Rohin's opinion: I enjoyed this blog post a lot (though it took some time to digest it, since I know very little about generalization bounds). It constrains the ways in which we can try to explain the empirical generalization of neural networks, which I for one would love to understand. Hopefully future work will explore new avenues for understanding generalization, and hit upon a more fruitful line of inquiry.
Read more: Paper
Understanding the generalization of ‘lottery tickets’ in neural networks (Ari Morcos et al) (summarized by Flo): The lottery ticket hypothesis (AN #52) states that a randomly initialized dense or convolutional neural network contains (sparse) subnetworks, called "winning tickets", which can be trained to achieve performance similar to the trained base network while requiring a lot less compute.
The blogpost summarizes facebook AI's recent investigations of the generalization of winning tickets and the generality of the hypothesis. Because winning tickets are hard to find, we would like to reuse the ones we have found for similar tasks. To test whether this works, the authors trained classifiers, pruned and reset them to obtain winning tickets on different image datasets and then trained these on other datasets. Winning tickets derived from similar datasets relevantly outperform random subnetworks after training and ones derived from larger or more complex datasets generalize better. For example, tickets from ImageNet are consistently among the best and tickets from CIFAR-100 generalize better than those from CIFAR-10.
Experiments in natural language processing and reinforcement learning suggest that the lottery ticket hypothesis is not just a peculiarity of image classification: for example, the performance of a large transformer model could be recovered from a winning ticket with just a third of the original weights, whereas random tickets with that amount of weights performed quite a bit worse. The analysis of simple shallow neural networks in a student-teacher setting is used as a toy model: when a larger student network is trained to mimic a smaller teacher with the same amount of layers, student specialization happens: some of the student's neurons learn to imitate single neurons of the teacher. This can be seen to happen more often and faster if the student neuron is already close to the teacher neuron at initialization. If the student network is large enough, every teacher neuron will be imitated by some student neuron and these student neurons collectively form a winning ticket.
Flo's opinion: I enjoyed reading this blogpost and like the idea of using winning tickets for transfer learning. I would have been quite surprised if they had found that the lottery ticket hypothesis was specific to image classification, as similar to pretraining, winning tickets seem to provide an inductive bias constraining the set of features that can be learnt during training to more useful ones. I do not think that further research into that direction will directly help with quickly training models for novel tasks unless the tickets can be identified very efficiently which seems like a harder optimization problem than just training a network by gradient descent.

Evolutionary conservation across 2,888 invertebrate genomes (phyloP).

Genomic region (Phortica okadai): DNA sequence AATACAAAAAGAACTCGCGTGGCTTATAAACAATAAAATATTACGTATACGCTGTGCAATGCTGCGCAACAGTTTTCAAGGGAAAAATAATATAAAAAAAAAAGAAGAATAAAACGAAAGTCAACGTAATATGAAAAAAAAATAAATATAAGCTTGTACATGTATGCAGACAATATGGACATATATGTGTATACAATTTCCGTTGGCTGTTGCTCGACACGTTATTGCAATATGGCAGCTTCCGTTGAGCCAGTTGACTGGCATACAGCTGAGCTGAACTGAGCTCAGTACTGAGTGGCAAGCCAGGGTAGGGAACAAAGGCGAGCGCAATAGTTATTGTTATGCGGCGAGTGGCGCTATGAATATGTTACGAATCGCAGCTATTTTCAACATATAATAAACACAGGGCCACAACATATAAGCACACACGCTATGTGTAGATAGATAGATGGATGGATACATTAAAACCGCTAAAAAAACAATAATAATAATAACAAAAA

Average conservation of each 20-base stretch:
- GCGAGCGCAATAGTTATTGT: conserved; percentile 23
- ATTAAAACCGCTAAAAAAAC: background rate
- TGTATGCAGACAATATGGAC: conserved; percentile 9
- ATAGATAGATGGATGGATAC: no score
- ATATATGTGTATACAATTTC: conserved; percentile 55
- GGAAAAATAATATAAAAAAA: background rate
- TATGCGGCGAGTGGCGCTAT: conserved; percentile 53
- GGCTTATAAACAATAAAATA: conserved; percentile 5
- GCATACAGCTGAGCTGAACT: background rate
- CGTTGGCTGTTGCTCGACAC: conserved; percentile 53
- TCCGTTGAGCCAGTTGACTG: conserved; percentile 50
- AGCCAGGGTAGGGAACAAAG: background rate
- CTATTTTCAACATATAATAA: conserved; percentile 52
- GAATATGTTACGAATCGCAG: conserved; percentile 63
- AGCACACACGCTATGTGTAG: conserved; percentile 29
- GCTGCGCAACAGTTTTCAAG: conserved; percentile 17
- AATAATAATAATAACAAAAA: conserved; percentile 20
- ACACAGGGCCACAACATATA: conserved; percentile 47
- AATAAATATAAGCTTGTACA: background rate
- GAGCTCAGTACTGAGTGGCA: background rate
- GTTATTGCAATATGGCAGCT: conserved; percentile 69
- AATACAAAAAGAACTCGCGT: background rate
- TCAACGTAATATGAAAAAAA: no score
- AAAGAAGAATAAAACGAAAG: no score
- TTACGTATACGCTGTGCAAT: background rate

Recent Progress in the Theory of Neural Networks (interstice)
AI Safety Camp Toronto (summarized by Rohin): The next AI safety camp (AN #10) will be held in early May, in Toronto. Apply here by Jan 5.
The authors don't really suggest an explanation; the closest they come is speculating that at the interpolation threshold there's only ~one model that can fit the data, which may be overfit, but then as you increase further the training procedure can "choose" from the various models that all fit the data, and that "choice" leads to better generalization. But this doesn't make sense to me, because whatever is being used to "choose" the better model applies throughout training, and so even at the interpolation threshold the model should have been selected throughout training to be the type of model that generalized well.
I don't understand your objection here. If there is only ~one model that fits the data, and the training procedure is such that it will find that model, then aren't you just stuck w/ whatever level of generalizability that model has? And isn't it irrelevant that your procedure has some bias towards better generalizability?
Or are you saying that even if there's only one model at the interpolation threshold that fits the data, you'd expect the training procedure to pick a different model (one that doesn't completely fit the data) instead, because of the bias towards generalizability?